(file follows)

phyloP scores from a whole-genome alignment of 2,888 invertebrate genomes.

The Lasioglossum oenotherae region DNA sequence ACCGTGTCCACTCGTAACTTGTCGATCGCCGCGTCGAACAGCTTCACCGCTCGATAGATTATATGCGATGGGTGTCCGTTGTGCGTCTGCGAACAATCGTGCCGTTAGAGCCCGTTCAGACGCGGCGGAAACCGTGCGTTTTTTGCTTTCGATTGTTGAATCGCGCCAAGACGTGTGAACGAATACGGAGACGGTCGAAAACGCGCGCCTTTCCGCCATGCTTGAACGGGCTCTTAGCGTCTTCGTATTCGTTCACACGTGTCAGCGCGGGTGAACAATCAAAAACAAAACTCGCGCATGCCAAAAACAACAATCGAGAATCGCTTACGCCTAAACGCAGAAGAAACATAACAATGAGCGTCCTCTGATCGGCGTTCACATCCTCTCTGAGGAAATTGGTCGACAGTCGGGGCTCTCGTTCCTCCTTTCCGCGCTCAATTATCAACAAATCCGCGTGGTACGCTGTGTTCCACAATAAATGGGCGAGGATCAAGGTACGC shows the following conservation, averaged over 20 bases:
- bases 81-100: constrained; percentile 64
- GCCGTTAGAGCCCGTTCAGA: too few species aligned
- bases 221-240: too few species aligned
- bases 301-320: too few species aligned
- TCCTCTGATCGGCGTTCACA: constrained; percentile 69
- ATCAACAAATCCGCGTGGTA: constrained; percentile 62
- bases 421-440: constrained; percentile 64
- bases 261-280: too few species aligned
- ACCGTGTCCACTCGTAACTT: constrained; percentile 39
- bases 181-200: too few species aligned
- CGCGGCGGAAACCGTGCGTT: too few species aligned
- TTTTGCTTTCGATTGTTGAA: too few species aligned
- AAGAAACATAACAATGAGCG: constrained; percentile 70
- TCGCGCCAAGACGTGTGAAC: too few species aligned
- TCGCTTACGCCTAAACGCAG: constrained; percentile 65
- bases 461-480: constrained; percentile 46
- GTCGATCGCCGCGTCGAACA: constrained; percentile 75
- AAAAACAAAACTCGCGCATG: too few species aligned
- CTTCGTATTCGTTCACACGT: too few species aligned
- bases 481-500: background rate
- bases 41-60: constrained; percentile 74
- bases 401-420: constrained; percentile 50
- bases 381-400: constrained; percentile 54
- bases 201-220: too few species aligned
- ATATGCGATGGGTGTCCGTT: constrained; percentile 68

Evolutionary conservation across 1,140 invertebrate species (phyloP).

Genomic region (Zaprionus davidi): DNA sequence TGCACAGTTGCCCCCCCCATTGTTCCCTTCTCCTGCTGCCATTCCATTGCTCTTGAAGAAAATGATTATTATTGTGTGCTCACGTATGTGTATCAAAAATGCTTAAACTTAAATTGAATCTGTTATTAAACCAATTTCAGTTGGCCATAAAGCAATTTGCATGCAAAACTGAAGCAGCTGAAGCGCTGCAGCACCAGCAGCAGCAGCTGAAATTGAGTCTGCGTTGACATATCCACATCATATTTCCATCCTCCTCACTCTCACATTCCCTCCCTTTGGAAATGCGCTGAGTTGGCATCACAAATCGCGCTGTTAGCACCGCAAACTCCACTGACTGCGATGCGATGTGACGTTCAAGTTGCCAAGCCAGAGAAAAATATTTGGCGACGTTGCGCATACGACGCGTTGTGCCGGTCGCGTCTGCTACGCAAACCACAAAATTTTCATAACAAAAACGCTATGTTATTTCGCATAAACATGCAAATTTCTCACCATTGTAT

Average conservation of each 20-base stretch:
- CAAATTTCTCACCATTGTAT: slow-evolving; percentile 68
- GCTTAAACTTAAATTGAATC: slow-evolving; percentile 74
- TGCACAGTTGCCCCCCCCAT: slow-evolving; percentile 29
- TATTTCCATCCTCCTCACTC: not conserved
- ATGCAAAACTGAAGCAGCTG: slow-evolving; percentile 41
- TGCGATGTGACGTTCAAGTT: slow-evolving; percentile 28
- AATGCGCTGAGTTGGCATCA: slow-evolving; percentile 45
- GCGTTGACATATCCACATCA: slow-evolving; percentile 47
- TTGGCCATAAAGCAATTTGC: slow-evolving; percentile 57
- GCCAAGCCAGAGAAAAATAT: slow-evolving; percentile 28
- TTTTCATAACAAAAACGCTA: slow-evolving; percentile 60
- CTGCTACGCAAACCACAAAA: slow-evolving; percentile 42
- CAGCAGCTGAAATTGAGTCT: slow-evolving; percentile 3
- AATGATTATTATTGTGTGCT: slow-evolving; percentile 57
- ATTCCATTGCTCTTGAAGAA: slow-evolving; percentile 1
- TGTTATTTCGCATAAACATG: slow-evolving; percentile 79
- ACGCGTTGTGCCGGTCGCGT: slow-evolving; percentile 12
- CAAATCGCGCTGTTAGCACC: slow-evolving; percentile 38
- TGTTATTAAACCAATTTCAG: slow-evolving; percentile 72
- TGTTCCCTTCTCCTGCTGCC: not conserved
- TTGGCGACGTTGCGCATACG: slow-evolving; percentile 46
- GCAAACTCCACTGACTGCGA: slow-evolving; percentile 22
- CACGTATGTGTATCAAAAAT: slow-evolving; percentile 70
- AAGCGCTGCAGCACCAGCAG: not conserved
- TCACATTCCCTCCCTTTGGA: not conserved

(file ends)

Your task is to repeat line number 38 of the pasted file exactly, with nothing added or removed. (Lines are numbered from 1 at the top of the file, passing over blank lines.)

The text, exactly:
- GCGTTGACATATCCACATCA: slow-evolving; percentile 47